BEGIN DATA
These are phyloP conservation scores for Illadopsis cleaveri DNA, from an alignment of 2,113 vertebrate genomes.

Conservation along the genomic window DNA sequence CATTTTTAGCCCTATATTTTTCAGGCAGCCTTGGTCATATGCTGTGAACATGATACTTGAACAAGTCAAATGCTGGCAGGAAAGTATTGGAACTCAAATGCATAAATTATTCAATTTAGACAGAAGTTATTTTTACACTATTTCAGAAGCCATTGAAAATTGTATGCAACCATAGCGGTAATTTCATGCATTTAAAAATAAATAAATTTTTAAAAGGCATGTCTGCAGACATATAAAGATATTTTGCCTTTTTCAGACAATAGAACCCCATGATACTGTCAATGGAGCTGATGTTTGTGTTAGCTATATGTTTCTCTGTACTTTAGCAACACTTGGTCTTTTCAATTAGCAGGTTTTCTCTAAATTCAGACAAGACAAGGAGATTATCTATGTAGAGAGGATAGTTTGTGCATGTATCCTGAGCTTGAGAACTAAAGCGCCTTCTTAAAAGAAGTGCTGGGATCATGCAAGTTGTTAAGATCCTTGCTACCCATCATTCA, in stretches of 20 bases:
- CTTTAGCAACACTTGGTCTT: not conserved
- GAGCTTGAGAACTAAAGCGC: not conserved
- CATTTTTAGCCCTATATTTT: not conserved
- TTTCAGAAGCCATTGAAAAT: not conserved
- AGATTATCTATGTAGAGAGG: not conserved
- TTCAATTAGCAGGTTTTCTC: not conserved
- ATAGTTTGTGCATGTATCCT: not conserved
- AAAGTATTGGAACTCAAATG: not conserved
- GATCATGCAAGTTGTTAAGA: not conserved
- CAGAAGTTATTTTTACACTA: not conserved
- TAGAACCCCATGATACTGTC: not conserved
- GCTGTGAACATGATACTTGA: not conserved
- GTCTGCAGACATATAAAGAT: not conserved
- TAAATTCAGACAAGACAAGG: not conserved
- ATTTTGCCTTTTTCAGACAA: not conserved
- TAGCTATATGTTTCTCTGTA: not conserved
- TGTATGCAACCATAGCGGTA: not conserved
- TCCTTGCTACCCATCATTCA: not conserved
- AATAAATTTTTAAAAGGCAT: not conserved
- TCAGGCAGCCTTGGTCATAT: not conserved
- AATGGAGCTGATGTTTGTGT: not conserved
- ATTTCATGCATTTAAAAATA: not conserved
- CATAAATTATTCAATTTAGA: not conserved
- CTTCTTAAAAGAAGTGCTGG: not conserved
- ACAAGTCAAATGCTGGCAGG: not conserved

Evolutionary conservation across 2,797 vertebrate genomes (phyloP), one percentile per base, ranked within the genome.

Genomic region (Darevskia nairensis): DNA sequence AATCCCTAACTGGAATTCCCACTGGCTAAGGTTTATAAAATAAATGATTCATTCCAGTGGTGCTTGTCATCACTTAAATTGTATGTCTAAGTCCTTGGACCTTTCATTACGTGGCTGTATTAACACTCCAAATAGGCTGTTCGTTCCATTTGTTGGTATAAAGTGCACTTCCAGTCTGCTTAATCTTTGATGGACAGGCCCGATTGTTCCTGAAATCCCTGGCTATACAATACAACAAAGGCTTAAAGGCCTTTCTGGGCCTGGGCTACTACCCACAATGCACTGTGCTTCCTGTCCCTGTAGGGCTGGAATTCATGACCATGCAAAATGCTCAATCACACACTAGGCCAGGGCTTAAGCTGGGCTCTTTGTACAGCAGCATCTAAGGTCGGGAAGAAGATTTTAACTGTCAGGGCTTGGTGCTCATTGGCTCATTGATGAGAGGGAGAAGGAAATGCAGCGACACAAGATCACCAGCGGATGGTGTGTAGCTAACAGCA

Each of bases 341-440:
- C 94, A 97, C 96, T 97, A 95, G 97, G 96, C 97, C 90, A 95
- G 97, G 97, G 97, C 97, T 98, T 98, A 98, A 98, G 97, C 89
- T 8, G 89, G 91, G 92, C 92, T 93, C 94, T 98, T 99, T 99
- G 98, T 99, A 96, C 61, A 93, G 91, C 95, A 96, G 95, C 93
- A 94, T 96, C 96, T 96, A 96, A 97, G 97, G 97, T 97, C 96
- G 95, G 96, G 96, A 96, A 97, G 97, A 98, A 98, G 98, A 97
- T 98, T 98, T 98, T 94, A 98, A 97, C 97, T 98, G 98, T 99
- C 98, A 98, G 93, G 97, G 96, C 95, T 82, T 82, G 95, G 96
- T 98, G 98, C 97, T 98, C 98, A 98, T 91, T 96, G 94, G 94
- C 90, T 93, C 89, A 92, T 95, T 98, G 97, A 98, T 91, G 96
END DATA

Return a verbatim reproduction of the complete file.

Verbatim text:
These are phyloP conservation scores for Illadopsis cleaveri DNA, from an alignment of 2,113 vertebrate genomes.

Conservation along the genomic window DNA sequence CATTTTTAGCCCTATATTTTTCAGGCAGCCTTGGTCATATGCTGTGAACATGATACTTGAACAAGTCAAATGCTGGCAGGAAAGTATTGGAACTCAAATGCATAAATTATTCAATTTAGACAGAAGTTATTTTTACACTATTTCAGAAGCCATTGAAAATTGTATGCAACCATAGCGGTAATTTCATGCATTTAAAAATAAATAAATTTTTAAAAGGCATGTCTGCAGACATATAAAGATATTTTGCCTTTTTCAGACAATAGAACCCCATGATACTGTCAATGGAGCTGATGTTTGTGTTAGCTATATGTTTCTCTGTACTTTAGCAACACTTGGTCTTTTCAATTAGCAGGTTTTCTCTAAATTCAGACAAGACAAGGAGATTATCTATGTAGAGAGGATAGTTTGTGCATGTATCCTGAGCTTGAGAACTAAAGCGCCTTCTTAAAAGAAGTGCTGGGATCATGCAAGTTGTTAAGATCCTTGCTACCCATCATTCA, in stretches of 20 bases:
- CTTTAGCAACACTTGGTCTT: not conserved
- GAGCTTGAGAACTAAAGCGC: not conserved
- CATTTTTAGCCCTATATTTT: not conserved
- TTTCAGAAGCCATTGAAAAT: not conserved
- AGATTATCTATGTAGAGAGG: not conserved
- TTCAATTAGCAGGTTTTCTC: not conserved
- ATAGTTTGTGCATGTATCCT: not conserved
- AAAGTATTGGAACTCAAATG: not conserved
- GATCATGCAAGTTGTTAAGA: not conserved
- CAGAAGTTATTTTTACACTA: not conserved
- TAGAACCCCATGATACTGTC: not conserved
- GCTGTGAACATGATACTTGA: not conserved
- GTCTGCAGACATATAAAGAT: not conserved
- TAAATTCAGACAAGACAAGG: not conserved
- ATTTTGCCTTTTTCAGACAA: not conserved
- TAGCTATATGTTTCTCTGTA: not conserved
- TGTATGCAACCATAGCGGTA: not conserved
- TCCTTGCTACCCATCATTCA: not conserved
- AATAAATTTTTAAAAGGCAT: not conserved
- TCAGGCAGCCTTGGTCATAT: not conserved
- AATGGAGCTGATGTTTGTGT: not conserved
- ATTTCATGCATTTAAAAATA: not conserved
- CATAAATTATTCAATTTAGA: not conserved
- CTTCTTAAAAGAAGTGCTGG: not conserved
- ACAAGTCAAATGCTGGCAGG: not conserved

Evolutionary conservation across 2,797 vertebrate genomes (phyloP), one percentile per base, ranked within the genome.

Genomic region (Darevskia nairensis): DNA sequence AATCCCTAACTGGAATTCCCACTGGCTAAGGTTTATAAAATAAATGATTCATTCCAGTGGTGCTTGTCATCACTTAAATTGTATGTCTAAGTCCTTGGACCTTTCATTACGTGGCTGTATTAACACTCCAAATAGGCTGTTCGTTCCATTTGTTGGTATAAAGTGCACTTCCAGTCTGCTTAATCTTTGATGGACAGGCCCGATTGTTCCTGAAATCCCTGGCTATACAATACAACAAAGGCTTAAAGGCCTTTCTGGGCCTGGGCTACTACCCACAATGCACTGTGCTTCCTGTCCCTGTAGGGCTGGAATTCATGACCATGCAAAATGCTCAATCACACACTAGGCCAGGGCTTAAGCTGGGCTCTTTGTACAGCAGCATCTAAGGTCGGGAAGAAGATTTTAACTGTCAGGGCTTGGTGCTCATTGGCTCATTGATGAGAGGGAGAAGGAAATGCAGCGACACAAGATCACCAGCGGATGGTGTGTAGCTAACAGCA

Each of bases 341-440:
- C 94, A 97, C 96, T 97, A 95, G 97, G 96, C 97, C 90, A 95
- G 97, G 97, G 97, C 97, T 98, T 98, A 98, A 98, G 97, C 89
- T 8, G 89, G 91, G 92, C 92, T 93, C 94, T 98, T 99, T 99
- G 98, T 99, A 96, C 61, A 93, G 91, C 95, A 96, G 95, C 93
- A 94, T 96, C 96, T 96, A 96, A 97, G 97, G 97, T 97, C 96
- G 95, G 96, G 96, A 96, A 97, G 97, A 98, A 98, G 98, A 97
- T 98, T 98, T 98, T 94, A 98, A 97, C 97, T 98, G 98, T 99
- C 98, A 98, G 93, G 97, G 96, C 95, T 82, T 82, G 95, G 96
- T 98, G 98, C 97, T 98, C 98, A 98, T 91, T 96, G 94, G 94
- C 90, T 93, C 89, A 92, T 95, T 98, G 97, A 98, T 91, G 96